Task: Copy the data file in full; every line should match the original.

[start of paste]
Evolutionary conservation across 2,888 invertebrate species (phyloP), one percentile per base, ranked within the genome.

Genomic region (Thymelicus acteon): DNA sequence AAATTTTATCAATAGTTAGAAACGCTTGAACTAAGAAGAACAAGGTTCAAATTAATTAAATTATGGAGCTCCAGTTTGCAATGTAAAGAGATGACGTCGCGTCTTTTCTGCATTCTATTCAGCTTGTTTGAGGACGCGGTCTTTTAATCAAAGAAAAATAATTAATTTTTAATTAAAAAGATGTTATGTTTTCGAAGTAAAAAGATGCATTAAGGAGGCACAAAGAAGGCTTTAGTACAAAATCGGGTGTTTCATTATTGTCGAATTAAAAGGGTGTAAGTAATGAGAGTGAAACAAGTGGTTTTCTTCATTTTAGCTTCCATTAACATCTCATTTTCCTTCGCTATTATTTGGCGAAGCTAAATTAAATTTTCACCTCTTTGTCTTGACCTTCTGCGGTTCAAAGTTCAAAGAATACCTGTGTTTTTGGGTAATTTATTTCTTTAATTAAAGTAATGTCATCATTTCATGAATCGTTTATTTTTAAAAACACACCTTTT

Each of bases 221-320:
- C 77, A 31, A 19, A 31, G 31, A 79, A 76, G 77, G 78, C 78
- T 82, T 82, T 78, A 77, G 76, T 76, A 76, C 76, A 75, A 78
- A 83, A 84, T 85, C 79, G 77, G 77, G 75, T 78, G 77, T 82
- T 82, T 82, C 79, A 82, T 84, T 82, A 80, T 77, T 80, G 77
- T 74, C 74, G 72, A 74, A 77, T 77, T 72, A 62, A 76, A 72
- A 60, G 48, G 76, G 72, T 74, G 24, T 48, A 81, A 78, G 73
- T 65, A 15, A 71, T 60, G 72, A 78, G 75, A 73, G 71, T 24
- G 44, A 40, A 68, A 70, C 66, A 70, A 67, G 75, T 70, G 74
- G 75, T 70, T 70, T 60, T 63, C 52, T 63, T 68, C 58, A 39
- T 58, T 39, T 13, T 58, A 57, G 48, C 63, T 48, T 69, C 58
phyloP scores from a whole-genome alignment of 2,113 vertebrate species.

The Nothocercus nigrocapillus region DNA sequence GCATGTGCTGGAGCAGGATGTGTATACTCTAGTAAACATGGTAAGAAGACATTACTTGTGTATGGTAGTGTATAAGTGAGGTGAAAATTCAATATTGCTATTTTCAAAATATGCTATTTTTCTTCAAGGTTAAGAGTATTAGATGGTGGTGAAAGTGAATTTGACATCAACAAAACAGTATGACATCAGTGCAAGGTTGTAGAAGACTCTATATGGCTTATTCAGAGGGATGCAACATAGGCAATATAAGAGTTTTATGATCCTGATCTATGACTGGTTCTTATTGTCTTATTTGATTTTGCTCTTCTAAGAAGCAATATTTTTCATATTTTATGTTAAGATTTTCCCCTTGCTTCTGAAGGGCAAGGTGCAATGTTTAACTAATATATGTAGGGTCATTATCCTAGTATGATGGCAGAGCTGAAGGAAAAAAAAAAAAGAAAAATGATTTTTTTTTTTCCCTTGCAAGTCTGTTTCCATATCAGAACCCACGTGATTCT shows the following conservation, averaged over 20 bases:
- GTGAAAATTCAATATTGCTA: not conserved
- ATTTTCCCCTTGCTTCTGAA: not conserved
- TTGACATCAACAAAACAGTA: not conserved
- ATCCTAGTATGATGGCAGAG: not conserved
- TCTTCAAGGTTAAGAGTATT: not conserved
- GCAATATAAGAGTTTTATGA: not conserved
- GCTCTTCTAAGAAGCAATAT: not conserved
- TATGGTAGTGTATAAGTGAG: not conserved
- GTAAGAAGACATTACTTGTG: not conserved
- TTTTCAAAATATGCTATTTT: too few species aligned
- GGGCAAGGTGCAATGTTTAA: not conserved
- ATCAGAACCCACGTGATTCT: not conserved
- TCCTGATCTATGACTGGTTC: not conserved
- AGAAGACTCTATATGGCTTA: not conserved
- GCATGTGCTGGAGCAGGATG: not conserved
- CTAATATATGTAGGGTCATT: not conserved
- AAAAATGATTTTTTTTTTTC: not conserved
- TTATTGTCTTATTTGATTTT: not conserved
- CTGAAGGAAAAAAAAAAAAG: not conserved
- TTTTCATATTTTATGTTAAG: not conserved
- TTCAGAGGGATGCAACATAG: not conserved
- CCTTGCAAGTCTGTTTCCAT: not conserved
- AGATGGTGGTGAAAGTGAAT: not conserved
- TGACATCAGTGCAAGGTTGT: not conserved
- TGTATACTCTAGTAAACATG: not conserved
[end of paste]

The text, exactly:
Evolutionary conservation across 2,888 invertebrate species (phyloP), one percentile per base, ranked within the genome.

Genomic region (Thymelicus acteon): DNA sequence AAATTTTATCAATAGTTAGAAACGCTTGAACTAAGAAGAACAAGGTTCAAATTAATTAAATTATGGAGCTCCAGTTTGCAATGTAAAGAGATGACGTCGCGTCTTTTCTGCATTCTATTCAGCTTGTTTGAGGACGCGGTCTTTTAATCAAAGAAAAATAATTAATTTTTAATTAAAAAGATGTTATGTTTTCGAAGTAAAAAGATGCATTAAGGAGGCACAAAGAAGGCTTTAGTACAAAATCGGGTGTTTCATTATTGTCGAATTAAAAGGGTGTAAGTAATGAGAGTGAAACAAGTGGTTTTCTTCATTTTAGCTTCCATTAACATCTCATTTTCCTTCGCTATTATTTGGCGAAGCTAAATTAAATTTTCACCTCTTTGTCTTGACCTTCTGCGGTTCAAAGTTCAAAGAATACCTGTGTTTTTGGGTAATTTATTTCTTTAATTAAAGTAATGTCATCATTTCATGAATCGTTTATTTTTAAAAACACACCTTTT

Each of bases 221-320:
- C 77, A 31, A 19, A 31, G 31, A 79, A 76, G 77, G 78, C 78
- T 82, T 82, T 78, A 77, G 76, T 76, A 76, C 76, A 75, A 78
- A 83, A 84, T 85, C 79, G 77, G 77, G 75, T 78, G 77, T 82
- T 82, T 82, C 79, A 82, T 84, T 82, A 80, T 77, T 80, G 77
- T 74, C 74, G 72, A 74, A 77, T 77, T 72, A 62, A 76, A 72
- A 60, G 48, G 76, G 72, T 74, G 24, T 48, A 81, A 78, G 73
- T 65, A 15, A 71, T 60, G 72, A 78, G 75, A 73, G 71, T 24
- G 44, A 40, A 68, A 70, C 66, A 70, A 67, G 75, T 70, G 74
- G 75, T 70, T 70, T 60, T 63, C 52, T 63, T 68, C 58, A 39
- T 58, T 39, T 13, T 58, A 57, G 48, C 63, T 48, T 69, C 58
phyloP scores from a whole-genome alignment of 2,113 vertebrate species.

The Nothocercus nigrocapillus region DNA sequence GCATGTGCTGGAGCAGGATGTGTATACTCTAGTAAACATGGTAAGAAGACATTACTTGTGTATGGTAGTGTATAAGTGAGGTGAAAATTCAATATTGCTATTTTCAAAATATGCTATTTTTCTTCAAGGTTAAGAGTATTAGATGGTGGTGAAAGTGAATTTGACATCAACAAAACAGTATGACATCAGTGCAAGGTTGTAGAAGACTCTATATGGCTTATTCAGAGGGATGCAACATAGGCAATATAAGAGTTTTATGATCCTGATCTATGACTGGTTCTTATTGTCTTATTTGATTTTGCTCTTCTAAGAAGCAATATTTTTCATATTTTATGTTAAGATTTTCCCCTTGCTTCTGAAGGGCAAGGTGCAATGTTTAACTAATATATGTAGGGTCATTATCCTAGTATGATGGCAGAGCTGAAGGAAAAAAAAAAAAGAAAAATGATTTTTTTTTTTCCCTTGCAAGTCTGTTTCCATATCAGAACCCACGTGATTCT shows the following conservation, averaged over 20 bases:
- GTGAAAATTCAATATTGCTA: not conserved
- ATTTTCCCCTTGCTTCTGAA: not conserved
- TTGACATCAACAAAACAGTA: not conserved
- ATCCTAGTATGATGGCAGAG: not conserved
- TCTTCAAGGTTAAGAGTATT: not conserved
- GCAATATAAGAGTTTTATGA: not conserved
- GCTCTTCTAAGAAGCAATAT: not conserved
- TATGGTAGTGTATAAGTGAG: not conserved
- GTAAGAAGACATTACTTGTG: not conserved
- TTTTCAAAATATGCTATTTT: too few species aligned
- GGGCAAGGTGCAATGTTTAA: not conserved
- ATCAGAACCCACGTGATTCT: not conserved
- TCCTGATCTATGACTGGTTC: not conserved
- AGAAGACTCTATATGGCTTA: not conserved
- GCATGTGCTGGAGCAGGATG: not conserved
- CTAATATATGTAGGGTCATT: not conserved
- AAAAATGATTTTTTTTTTTC: not conserved
- TTATTGTCTTATTTGATTTT: not conserved
- CTGAAGGAAAAAAAAAAAAG: not conserved
- TTTTCATATTTTATGTTAAG: not conserved
- TTCAGAGGGATGCAACATAG: not conserved
- CCTTGCAAGTCTGTTTCCAT: not conserved
- AGATGGTGGTGAAAGTGAAT: not conserved
- TGACATCAGTGCAAGGTTGT: not conserved
- TGTATACTCTAGTAAACATG: not conserved